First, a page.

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Infrastructure and the Current Financial Situation

Infrastructure authorities around America are scrambling for funds in the wake of the current financial turmoil. The bond market is off limits to cities, states and other local governments, forcing authorities to make some tough choices…

Maine had already begun some of its road work when the bond markets stopped functioning, so now it is scrambling for bank loans to keep the dump trucks rolling. If money does not start flowing soon, Mr. Lenna said, Maine will have to cancel some of its road and bridge projects.

Under Strain, Cities Are Cutting Back Projects – NYTimes.com.

This compounds a massive issue of under funding for infrastructure projects in the first place, and the fact that billions of dollars are needed to bring North America into a position where a sustainable future is possible for more than a small percent of the population.

Citiwire.net » Infrastructure, the Economy: Hello! — They’re Linked!

The challenges are huge: Our once-vaunted interstate system is overwhelmed by traffic around major gateway cities and along truck corridors. Our metro regions lack public transit systems robust enough to tame oil consumption and sustain future growth. The nation has literally zero high-speed rail lines and may need four or more major new airports. Major East and West coastal ports have turned into huge bottlenecks and our national freight shipping network needs radical upgrading. Chronic traffic jams, lost time, higher driving and logistics costs can only get worse..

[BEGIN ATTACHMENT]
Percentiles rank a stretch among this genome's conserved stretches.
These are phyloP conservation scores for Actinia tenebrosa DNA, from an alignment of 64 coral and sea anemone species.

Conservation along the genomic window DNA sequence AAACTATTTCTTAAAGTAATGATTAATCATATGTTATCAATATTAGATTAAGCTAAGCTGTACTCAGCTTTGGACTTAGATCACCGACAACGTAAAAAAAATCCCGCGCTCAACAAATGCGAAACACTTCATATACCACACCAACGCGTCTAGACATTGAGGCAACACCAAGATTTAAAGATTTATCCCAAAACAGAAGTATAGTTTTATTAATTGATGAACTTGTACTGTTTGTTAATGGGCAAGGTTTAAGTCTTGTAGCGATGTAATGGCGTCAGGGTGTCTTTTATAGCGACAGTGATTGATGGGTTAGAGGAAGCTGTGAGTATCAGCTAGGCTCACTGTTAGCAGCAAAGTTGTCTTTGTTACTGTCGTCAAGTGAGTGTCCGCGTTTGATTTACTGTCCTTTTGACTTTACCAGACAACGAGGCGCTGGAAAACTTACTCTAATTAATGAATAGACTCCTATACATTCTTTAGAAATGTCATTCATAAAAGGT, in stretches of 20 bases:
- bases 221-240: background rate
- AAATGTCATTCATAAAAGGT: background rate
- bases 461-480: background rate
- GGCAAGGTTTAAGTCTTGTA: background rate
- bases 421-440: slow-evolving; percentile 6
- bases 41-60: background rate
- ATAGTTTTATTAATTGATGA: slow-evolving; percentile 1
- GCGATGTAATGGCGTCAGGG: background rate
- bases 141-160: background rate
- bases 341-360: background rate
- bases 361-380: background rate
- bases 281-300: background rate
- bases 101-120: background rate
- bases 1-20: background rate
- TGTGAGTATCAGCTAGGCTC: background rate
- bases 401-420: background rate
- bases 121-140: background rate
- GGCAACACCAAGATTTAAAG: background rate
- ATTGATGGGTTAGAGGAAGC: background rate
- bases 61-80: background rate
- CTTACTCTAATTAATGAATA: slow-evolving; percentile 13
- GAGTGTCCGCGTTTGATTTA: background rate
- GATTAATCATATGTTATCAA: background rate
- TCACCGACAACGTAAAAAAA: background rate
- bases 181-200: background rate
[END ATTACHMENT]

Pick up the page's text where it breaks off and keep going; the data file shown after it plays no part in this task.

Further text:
Infrastructure in an Energy Descent

[ad#200-left]Neither the financial nor infrastructure problems are going to go away any time soon. In my work, I have considered the problems of how to maintain the infrastructure in the city while ensuring that costs to the residents are maintained or minimized. In the future this may mean stripping asphalt from roads and returning to gravel surfaces, or even further down the energy descent path – abandoning parts of cities that have higher servicing demands for sewer and water, or road maintenance.

These are extremely unpopular concepts from where we sit today in 2008, that we would just abandon some areas of cities, or possibly entire cities as our over-reliance on energy goes critical. Today, I had a surreal experience in a Tim Horton’s, (that fine Canadian Doughnut establishment), where an elderly man displayed his extreme crabbiness at the fact that a junior sales assistant didn’t know the policy on coffee refills, and the store was extremely busy, so the manager didn’t attend to the situation immediately. I had a fleeting glimpse of how North America as a whole will react to a lack of products on shelves, fuel at the gas station, and generally anything that they determine to be part of their right to survive.

It’s not a comforting thought, seeing a world where infrastructure will be impossible to upkeep for so many reasons that could all collide at some point in the near future. I’ve tied two (or more) seemingly separate issues together in this post, are the readers comfortable with the assessment thus far?

Mike Thomas

Mike Thomas P.Eng. ENV SP, is the author of UrbanWorkbench.com and Director of Engineering at the City of Revelstoke in the Interior of British Columbia, Canada. If I post something here that you find helpful as you navigate the world of engineering, planning and building communities, that’s wonderful. But when push comes to shove: This is my personal blog. The views expressed on these pages are mine alone and not those of my employer.